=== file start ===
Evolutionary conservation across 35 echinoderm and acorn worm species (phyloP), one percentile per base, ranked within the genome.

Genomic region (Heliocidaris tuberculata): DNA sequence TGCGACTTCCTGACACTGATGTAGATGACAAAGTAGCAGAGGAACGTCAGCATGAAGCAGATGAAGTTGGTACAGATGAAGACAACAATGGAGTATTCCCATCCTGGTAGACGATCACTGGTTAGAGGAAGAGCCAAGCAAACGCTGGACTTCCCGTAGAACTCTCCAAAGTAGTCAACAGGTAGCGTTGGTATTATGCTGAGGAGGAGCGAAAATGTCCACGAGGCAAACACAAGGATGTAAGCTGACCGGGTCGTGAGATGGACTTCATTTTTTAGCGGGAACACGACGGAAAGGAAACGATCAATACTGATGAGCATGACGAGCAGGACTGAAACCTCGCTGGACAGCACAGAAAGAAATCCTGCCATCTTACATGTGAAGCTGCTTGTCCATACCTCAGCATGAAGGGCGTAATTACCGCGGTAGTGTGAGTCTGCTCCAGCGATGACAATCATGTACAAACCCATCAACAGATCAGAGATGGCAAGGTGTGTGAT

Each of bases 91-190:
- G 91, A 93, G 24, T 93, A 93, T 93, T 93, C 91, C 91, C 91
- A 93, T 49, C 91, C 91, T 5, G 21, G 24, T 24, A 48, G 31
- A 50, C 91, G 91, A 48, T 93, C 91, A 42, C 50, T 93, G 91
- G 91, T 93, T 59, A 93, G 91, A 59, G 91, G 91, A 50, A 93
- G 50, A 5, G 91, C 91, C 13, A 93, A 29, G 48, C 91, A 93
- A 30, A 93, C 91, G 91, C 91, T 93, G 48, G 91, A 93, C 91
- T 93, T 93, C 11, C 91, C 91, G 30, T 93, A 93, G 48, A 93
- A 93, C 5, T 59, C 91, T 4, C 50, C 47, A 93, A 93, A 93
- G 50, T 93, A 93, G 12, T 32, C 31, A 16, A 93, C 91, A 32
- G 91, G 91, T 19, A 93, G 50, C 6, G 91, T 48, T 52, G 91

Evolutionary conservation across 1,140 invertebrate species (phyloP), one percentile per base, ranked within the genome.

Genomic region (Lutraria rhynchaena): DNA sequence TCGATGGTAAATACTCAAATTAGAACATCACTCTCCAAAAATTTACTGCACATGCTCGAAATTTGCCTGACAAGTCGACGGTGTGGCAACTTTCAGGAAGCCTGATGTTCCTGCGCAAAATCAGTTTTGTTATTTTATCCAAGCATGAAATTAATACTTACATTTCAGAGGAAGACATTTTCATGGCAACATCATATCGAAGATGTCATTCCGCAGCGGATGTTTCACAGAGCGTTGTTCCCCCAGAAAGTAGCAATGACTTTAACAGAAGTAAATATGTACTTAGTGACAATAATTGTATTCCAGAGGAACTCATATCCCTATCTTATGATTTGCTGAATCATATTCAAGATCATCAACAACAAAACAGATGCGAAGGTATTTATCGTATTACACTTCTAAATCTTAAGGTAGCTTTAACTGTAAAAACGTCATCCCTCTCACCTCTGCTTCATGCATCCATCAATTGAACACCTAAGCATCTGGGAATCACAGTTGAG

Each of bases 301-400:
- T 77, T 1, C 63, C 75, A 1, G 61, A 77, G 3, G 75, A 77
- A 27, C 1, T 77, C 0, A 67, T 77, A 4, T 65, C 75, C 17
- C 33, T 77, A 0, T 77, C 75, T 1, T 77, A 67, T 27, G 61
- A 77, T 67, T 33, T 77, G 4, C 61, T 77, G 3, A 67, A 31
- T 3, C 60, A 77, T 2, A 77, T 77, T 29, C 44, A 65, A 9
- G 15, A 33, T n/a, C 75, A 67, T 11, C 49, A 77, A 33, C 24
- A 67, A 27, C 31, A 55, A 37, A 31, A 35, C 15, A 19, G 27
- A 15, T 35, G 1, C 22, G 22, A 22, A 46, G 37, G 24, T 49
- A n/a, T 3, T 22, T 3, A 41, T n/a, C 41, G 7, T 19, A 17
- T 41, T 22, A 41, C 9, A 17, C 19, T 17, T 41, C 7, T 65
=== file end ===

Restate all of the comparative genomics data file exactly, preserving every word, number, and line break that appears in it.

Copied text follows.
Evolutionary conservation across 35 echinoderm and acorn worm species (phyloP), one percentile per base, ranked within the genome.

Genomic region (Heliocidaris tuberculata): DNA sequence TGCGACTTCCTGACACTGATGTAGATGACAAAGTAGCAGAGGAACGTCAGCATGAAGCAGATGAAGTTGGTACAGATGAAGACAACAATGGAGTATTCCCATCCTGGTAGACGATCACTGGTTAGAGGAAGAGCCAAGCAAACGCTGGACTTCCCGTAGAACTCTCCAAAGTAGTCAACAGGTAGCGTTGGTATTATGCTGAGGAGGAGCGAAAATGTCCACGAGGCAAACACAAGGATGTAAGCTGACCGGGTCGTGAGATGGACTTCATTTTTTAGCGGGAACACGACGGAAAGGAAACGATCAATACTGATGAGCATGACGAGCAGGACTGAAACCTCGCTGGACAGCACAGAAAGAAATCCTGCCATCTTACATGTGAAGCTGCTTGTCCATACCTCAGCATGAAGGGCGTAATTACCGCGGTAGTGTGAGTCTGCTCCAGCGATGACAATCATGTACAAACCCATCAACAGATCAGAGATGGCAAGGTGTGTGAT

Each of bases 91-190:
- G 91, A 93, G 24, T 93, A 93, T 93, T 93, C 91, C 91, C 91
- A 93, T 49, C 91, C 91, T 5, G 21, G 24, T 24, A 48, G 31
- A 50, C 91, G 91, A 48, T 93, C 91, A 42, C 50, T 93, G 91
- G 91, T 93, T 59, A 93, G 91, A 59, G 91, G 91, A 50, A 93
- G 50, A 5, G 91, C 91, C 13, A 93, A 29, G 48, C 91, A 93
- A 30, A 93, C 91, G 91, C 91, T 93, G 48, G 91, A 93, C 91
- T 93, T 93, C 11, C 91, C 91, G 30, T 93, A 93, G 48, A 93
- A 93, C 5, T 59, C 91, T 4, C 50, C 47, A 93, A 93, A 93
- G 50, T 93, A 93, G 12, T 32, C 31, A 16, A 93, C 91, A 32
- G 91, G 91, T 19, A 93, G 50, C 6, G 91, T 48, T 52, G 91

Evolutionary conservation across 1,140 invertebrate species (phyloP), one percentile per base, ranked within the genome.

Genomic region (Lutraria rhynchaena): DNA sequence TCGATGGTAAATACTCAAATTAGAACATCACTCTCCAAAAATTTACTGCACATGCTCGAAATTTGCCTGACAAGTCGACGGTGTGGCAACTTTCAGGAAGCCTGATGTTCCTGCGCAAAATCAGTTTTGTTATTTTATCCAAGCATGAAATTAATACTTACATTTCAGAGGAAGACATTTTCATGGCAACATCATATCGAAGATGTCATTCCGCAGCGGATGTTTCACAGAGCGTTGTTCCCCCAGAAAGTAGCAATGACTTTAACAGAAGTAAATATGTACTTAGTGACAATAATTGTATTCCAGAGGAACTCATATCCCTATCTTATGATTTGCTGAATCATATTCAAGATCATCAACAACAAAACAGATGCGAAGGTATTTATCGTATTACACTTCTAAATCTTAAGGTAGCTTTAACTGTAAAAACGTCATCCCTCTCACCTCTGCTTCATGCATCCATCAATTGAACACCTAAGCATCTGGGAATCACAGTTGAG

Each of bases 301-400:
- T 77, T 1, C 63, C 75, A 1, G 61, A 77, G 3, G 75, A 77
- A 27, C 1, T 77, C 0, A 67, T 77, A 4, T 65, C 75, C 17
- C 33, T 77, A 0, T 77, C 75, T 1, T 77, A 67, T 27, G 61
- A 77, T 67, T 33, T 77, G 4, C 61, T 77, G 3, A 67, A 31
- T 3, C 60, A 77, T 2, A 77, T 77, T 29, C 44, A 65, A 9
- G 15, A 33, T n/a, C 75, A 67, T 11, C 49, A 77, A 33, C 24
- A 67, A 27, C 31, A 55, A 37, A 31, A 35, C 15, A 19, G 27
- A 15, T 35, G 1, C 22, G 22, A 22, A 46, G 37, G 24, T 49
- A n/a, T 3, T 22, T 3, A 41, T n/a, C 41, G 7, T 19, A 17
- T 41, T 22, A 41, C 9, A 17, C 19, T 17, T 41, C 7, T 65